We're here to meet Fox Rage/Salmo consultant Jason Stokes, and he's going to fish with some of his favorite Salmo lures, showing us which to choose, and how to work them to their maximum potential.
We've not given him an easy task given the conditions, but he's confident his lure choice will tempt a weary predator out of their hiding spots.
Jason has a range of Salmos to work today
On arrival, Jason surveys the section of the river to look for likely spots where predator fish could be lurking.
“This is a tidal stretch of the river, and right now the tide’s on its way out,” explains Jason. “This usually means the fish will head out to the deepest spot which is the centre of the river”. Knowing this gives you a good idea of where to start casting when the tide is on the move.
Armed with a Fox Rage Terminator Pro Swim & Soft Rod, Jason picks out one of his favourite lures, the Salmo Slider 16cm in Real Perch pattern. He begins casting towards nearby features likely to hold pike. “I’m going for obvious ambush points now as the tide is on its way out, and this lure is perfect for getting out there and sinking into the strike zones” Jason tells us.
The right rod for the job makes being accurate with your lures a lot easier
“The reason I like this lure is that it casts like a rocket, it can be worked like a jerk bait - as slow or as fast as you like, and it's shape is the perfect imitation of a skimmer. One of the pike’s favorite snack! The best thing about it is I often get hits as the lure’s sinking, or right after the first twitch”. The water visibility is surprisingly good considering the current conditions, which is why Jason is opting for a natural colour patterned Slider.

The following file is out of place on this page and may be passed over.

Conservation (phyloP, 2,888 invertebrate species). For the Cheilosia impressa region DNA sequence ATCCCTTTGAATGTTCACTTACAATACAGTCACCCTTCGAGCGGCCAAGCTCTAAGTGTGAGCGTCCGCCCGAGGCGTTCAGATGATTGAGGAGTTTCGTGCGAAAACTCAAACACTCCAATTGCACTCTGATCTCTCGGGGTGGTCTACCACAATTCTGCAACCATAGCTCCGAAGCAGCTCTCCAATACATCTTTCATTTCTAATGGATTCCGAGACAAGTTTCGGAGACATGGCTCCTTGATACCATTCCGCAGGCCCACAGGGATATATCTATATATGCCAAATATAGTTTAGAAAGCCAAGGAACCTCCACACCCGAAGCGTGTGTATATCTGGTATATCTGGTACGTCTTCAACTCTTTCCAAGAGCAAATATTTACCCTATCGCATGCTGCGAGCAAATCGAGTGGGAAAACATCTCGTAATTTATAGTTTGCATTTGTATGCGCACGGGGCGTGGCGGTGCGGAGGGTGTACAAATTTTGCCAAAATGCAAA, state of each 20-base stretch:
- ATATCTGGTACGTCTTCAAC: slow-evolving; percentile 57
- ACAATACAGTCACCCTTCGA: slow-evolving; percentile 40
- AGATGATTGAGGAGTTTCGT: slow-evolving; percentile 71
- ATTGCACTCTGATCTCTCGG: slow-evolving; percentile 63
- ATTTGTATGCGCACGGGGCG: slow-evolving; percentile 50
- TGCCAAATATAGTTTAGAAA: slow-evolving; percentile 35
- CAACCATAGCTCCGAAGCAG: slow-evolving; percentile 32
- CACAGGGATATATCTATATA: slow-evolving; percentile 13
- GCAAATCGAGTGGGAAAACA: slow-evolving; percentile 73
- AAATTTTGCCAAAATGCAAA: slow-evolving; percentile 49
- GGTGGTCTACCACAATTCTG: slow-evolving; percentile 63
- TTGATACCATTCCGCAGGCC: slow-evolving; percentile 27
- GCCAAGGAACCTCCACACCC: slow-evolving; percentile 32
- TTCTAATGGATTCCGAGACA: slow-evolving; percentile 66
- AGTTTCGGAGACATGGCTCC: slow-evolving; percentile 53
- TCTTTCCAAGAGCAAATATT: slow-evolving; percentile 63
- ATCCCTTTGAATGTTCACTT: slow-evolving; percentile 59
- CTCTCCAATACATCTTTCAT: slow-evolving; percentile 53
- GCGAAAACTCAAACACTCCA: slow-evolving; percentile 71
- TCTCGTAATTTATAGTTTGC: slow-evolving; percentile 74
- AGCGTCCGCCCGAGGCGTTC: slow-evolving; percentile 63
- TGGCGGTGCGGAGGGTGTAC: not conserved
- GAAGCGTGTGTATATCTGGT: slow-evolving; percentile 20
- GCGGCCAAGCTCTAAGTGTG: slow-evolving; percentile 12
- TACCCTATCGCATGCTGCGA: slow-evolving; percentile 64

A natural coloured slider was Jason's first choice for the pike
Once the tide goes out, there’s a period of calm with the water appearing to be still. As if waiting and gathering its energy to once again turn back and fill the river. It’s during this calm period that we notice some fry jumping in front of a moored boat.
Jason switches to a lighter set up in the hope of tempting perch this time, as the pike seem to have moved on elsewhere. For this set up, he uses the Terminator Pro Twitch & Jig rod with a 1000 size Prism Reel - a perfectly balanced setup you could fish with all day long.
Jason’s lure of choice is the Salmo Executor Shallow Runner 7cm, in Real Perch pattern. “I’ve had a lot of success with this lure early on in the season,” says Jason. “I remember this lure being chased by an entire shoal of perch in the warmer months. When the fish are in the mood for a chase, this is a great option”.
The Salmo Executor - a brilliant lure for perch
The Salmo Executor is such a versatile lure. It can be fished close to the surface to draw predators to the upper layers of the water. On a pulse style retrieve, its action mimics a fish in distress. Whereas on a steady crank, it can dive down to two meters with an enticing shake that’s irresistible to predatory species.
With his confidence high after seeing the scattering fry, he begins casting around the area. And it wasn’t long before there was a solid hit on the Salmo Executor. It was on! The first Perch and a beautiful specimen that really put a bend in the rod.
A great feeling when you get that slam!
A great start on the Executor
The perch is unhooked and kept in the net to recover while Jason has a few more casts around the hot zone. It pays off with several small fish showing interest. “I always try to recast as quickly as I can,” Jason explains. “It really pays to put your lure back in front of them while they’re switched on to prey fish, and sometimes that’s just a very short feeding spell of a few minutes”.